New challenges threaten even the highest health performers
Can the Americas modernize their approach to demand generation and maintain their immunization edge?
As a pioneer in the global polio eradication effort, and with the highest global immunization rates, the Americas have a proud history of universal public health. In many ways, the Americas are now challenged by their success. Some people don’t perceive the threat of diseases they can no longer see or remember from their youth. In countries with mass urbanisation and migration, social networks and norms that have historically created solid immunization habits, are now severed. And for caregivers who do make the choice to vaccinate their children, they may have to wait for hours, or worse, be turned away at clinics, because of low vaccine stocks and health worker shortages.
The Americas has historically been a global leader with its high vaccination rates.
Now, this progress is threatening to slide.
3 out of 25
children are left behind or under-vaccinated.
For every 25 children in the Region, two are completely left behind, and one has not received all the vaccines she needs.
The Quechuan language alone – spoken mainly in Peru and also in Bolivia, Ecuador, Colombia and Argentina – has 9 dialects – making generic vaccination messages challenging.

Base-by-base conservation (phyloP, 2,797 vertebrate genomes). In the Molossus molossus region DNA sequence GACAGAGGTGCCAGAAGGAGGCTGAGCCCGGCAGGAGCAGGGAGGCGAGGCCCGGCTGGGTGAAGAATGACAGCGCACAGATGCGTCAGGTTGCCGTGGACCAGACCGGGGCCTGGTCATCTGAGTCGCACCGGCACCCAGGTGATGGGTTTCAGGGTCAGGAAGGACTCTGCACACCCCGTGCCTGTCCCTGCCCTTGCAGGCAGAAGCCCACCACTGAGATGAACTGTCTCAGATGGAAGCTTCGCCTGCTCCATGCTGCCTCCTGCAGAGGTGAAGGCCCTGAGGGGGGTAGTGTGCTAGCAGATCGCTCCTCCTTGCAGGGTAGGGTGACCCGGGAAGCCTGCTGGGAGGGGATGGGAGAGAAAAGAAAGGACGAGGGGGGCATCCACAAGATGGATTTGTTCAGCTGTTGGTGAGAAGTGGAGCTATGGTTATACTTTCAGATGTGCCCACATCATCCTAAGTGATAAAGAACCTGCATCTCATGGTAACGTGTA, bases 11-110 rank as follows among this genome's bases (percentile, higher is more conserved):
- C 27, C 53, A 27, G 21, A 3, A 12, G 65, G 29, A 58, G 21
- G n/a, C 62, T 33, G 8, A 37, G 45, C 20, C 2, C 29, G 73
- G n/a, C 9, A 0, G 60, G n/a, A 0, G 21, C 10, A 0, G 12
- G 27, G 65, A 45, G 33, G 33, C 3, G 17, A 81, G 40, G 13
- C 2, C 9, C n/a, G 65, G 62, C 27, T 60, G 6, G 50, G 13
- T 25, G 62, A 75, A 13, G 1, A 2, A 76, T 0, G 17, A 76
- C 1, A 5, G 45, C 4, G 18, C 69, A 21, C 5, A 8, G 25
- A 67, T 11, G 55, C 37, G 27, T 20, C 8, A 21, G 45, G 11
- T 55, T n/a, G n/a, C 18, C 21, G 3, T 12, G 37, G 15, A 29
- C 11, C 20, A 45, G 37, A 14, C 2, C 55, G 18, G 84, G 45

What We Heard
We listened to Ministry of Health staff from 8 countries tell us about their struggles to design behavioral solutions. Getting messages, health workers and vaccines to remote locations was the most frequently mentioned challenge. We heard that vaccination schedules are often confusing and inaccessible to parents, especially if they don’t perceive a threat of disease. Working parents struggle to find appointments outside of their working hours. Behaviour is not modelled in ways that are visible among people caregivers value.
Immunisation managers told us they need a better way to organise the long list of problems they face so they can see behavioral solutions more clearly.
We created a way for the region to organise its common challenges and see the most urgent solutions more clearly. Immunisation journeys vary across countries, so we crafted a framework that could help immunization managers classify problems and guide them towards a set of solutions.
Key pillars of the framework include solutions to: increase vaccine access to remote areas, explain vaccination benefits to caregivers in ways and through dialects they can understand, extend opening hours at health facilities, and viewing success through a lens that ensures the most vulnerable are receiving care.